The following is a guest post by Roy Rasmussen, co-author of “Publishing for Publicity.” Rasmussen is a freelance copywriter who helps small businesses get more customers and make more sales.
In December, San Francisco 3D printing firm Apis Cor used a mobile printer to construct the world’s first on-site 3D-printed home in Stupino, Russia. In cooperation with Russian homebuilder PIK Group, Apis Cor’s printer completed the building envelope, self-bearing walls, and partitions for a 38-square-foot, single-story home in just 24 hours. The house was printed as a whole rather than assembled from prior materials. To use printing ink in sub-freezing weather, a heated tent was used — a technique foreshadowing how 3D printing can be used to build homes at any time of year. All together the home cost $10,134.
Apis Cor’s project illustrates the advances 3D printing has made in recent years and the advantages the technology confers on businesses. Here’s a look at some other ways improvements in 3D printing technology are benefiting small businesses.
Improving rapid prototyping efficiency
One way 3D printing advances have been helping business is making rapid prototyping easier, faster and cheaper. For instance, McLaren Racing recently partnered with 3D printer Stratasys to apply the technology to rapid prototypes for Formula One racecars. Top-level racecars must make fine-tune adjustments between races for optimal performance, meaning that rapid prototyping for parts is required frequently. 3D printing is well-suited to this application because it combines accelerated development capability with the ability to employ a flexible range of materials, such as carbon fiber.
3D printing is popular for rapid prototyping both because of its efficiency and because of the resulting lowered costs. Turbine Technologies was able to cut the average cost of prototype mold manufacturing from $20,000 to $2,000 using 3D printing, while in the process cutting prototype production time from five weeks to one day.
Reducing material costs while expanding options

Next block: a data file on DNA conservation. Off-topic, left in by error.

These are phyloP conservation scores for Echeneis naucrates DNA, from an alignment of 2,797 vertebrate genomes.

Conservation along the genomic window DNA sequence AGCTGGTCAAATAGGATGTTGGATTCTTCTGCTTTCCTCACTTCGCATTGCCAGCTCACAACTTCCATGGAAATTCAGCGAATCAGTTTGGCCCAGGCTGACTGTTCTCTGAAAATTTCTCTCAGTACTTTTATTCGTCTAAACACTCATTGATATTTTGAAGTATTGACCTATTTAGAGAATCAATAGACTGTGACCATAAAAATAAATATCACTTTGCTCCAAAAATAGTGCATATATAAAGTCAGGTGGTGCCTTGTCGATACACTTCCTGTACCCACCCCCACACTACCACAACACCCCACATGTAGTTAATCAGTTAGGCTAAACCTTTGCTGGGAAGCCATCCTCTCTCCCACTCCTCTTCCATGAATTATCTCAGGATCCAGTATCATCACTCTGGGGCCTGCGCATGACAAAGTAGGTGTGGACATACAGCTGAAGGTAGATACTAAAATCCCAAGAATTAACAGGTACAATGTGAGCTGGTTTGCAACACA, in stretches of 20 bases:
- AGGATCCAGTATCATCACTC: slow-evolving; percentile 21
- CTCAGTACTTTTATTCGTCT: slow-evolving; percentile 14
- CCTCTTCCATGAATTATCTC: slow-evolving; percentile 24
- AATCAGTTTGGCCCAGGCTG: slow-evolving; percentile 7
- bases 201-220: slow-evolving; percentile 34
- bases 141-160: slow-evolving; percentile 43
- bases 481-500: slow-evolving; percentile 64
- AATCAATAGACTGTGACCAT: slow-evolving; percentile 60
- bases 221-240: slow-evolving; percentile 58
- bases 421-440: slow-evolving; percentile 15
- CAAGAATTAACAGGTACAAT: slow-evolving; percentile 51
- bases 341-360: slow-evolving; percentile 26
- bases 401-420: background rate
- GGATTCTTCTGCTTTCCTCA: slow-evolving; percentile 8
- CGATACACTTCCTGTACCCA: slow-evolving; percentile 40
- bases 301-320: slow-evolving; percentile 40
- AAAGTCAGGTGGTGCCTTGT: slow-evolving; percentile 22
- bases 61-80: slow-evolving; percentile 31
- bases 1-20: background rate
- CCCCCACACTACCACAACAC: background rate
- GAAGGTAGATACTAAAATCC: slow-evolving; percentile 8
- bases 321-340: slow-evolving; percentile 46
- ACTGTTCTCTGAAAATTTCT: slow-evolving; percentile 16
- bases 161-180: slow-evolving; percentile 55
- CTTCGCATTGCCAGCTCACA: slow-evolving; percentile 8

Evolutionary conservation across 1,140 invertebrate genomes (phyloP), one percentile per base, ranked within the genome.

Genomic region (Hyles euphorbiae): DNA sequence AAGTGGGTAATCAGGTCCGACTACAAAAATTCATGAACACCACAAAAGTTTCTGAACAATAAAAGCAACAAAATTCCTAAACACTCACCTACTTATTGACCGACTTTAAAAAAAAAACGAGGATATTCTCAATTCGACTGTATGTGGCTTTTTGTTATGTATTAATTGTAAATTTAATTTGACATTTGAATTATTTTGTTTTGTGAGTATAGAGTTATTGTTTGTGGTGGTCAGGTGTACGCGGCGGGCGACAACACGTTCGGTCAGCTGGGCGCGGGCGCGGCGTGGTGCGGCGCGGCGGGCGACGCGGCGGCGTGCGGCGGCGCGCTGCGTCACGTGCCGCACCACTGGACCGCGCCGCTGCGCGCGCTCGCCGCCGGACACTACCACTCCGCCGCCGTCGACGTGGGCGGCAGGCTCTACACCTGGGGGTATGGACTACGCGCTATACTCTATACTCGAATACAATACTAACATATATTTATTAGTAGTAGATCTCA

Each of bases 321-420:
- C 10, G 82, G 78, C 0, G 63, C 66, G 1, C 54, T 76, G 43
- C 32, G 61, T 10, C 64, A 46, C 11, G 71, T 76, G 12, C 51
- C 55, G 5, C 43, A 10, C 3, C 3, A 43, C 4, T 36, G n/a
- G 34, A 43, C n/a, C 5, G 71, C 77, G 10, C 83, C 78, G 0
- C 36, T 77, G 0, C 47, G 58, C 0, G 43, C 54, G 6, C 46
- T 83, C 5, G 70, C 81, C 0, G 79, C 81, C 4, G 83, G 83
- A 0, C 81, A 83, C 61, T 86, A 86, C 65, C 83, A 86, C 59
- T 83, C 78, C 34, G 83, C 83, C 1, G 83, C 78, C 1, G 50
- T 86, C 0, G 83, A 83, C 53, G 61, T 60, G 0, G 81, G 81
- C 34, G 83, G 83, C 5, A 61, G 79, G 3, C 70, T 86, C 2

In addition to reducing the cost of production, 3D printers can employ a virtually unlimited range of materials for inkjets, ranging from ceramics and metals to plastics and biomaterials, not to mention new synthetic materials and combinations of materials.
For example, Santa Barbara 3D printer ALT has developed a technique for printing multiple types of silicone materials of varying viscosities, hardness and colors, creating rubber-like deposits that can be used for anatomical tissues. O-ring manufacturer Apple Rubber is able to offer customized o-rings in over 7,000 sizes for a wide range of applications in medicine and other fields. Toulouse University Hospital has been able to use 3D printing for customized stints that exactly match the anatomy of patient trachea and bronchi, opening up new possibilities for patients unable to use standard prosthetic devices, 3D Printing Industry reports.
Shortening assembly steps
3D printing can also reduce the number of steps required in an assembly line, thus increasing efficiency and lowering costs. Since 3D printing is based on digital designs, molds can take on a virtually unlimited range of shapes, enabling some parts that would have traditionally required multiple molds to be produced in a single step.
Take EOS, for example. The additive manufacturer has helped Swiss nonprofit Devanthro Society to build Roboy, a humanoid robot with capabilities approximating that of the human body. The robot’s entire body was constructed using 3D printing; its hands and forearms were printed as single units, including phalanxes and joints for each finger.
Increasing agility with distributed production and shipping centers
Apis Cor’s mobile printer for homes also illustrates the logistical advantages of being able to print products on location; the company’s production process saves in materials storage and transportation costs. Taking advantage of this benefit, shipping companies are starting to combine 3D printing and shipping services as a way to increase shipping speed and give companies greater agility while cutting costs.
UPS, for instance, has leveraged its national network to offer 3D printing at 60 different stores nationwide. In this venture, UPS has partnered with SAP, tapping into the global software company’s supply chain management software to offer an end-to-end solution covering everything from a customer’s initial order to a product’s final delivery. Other carriers, including the U.S. Postal Service, are also looking into the possibilities of integrating 3D printing with logistics.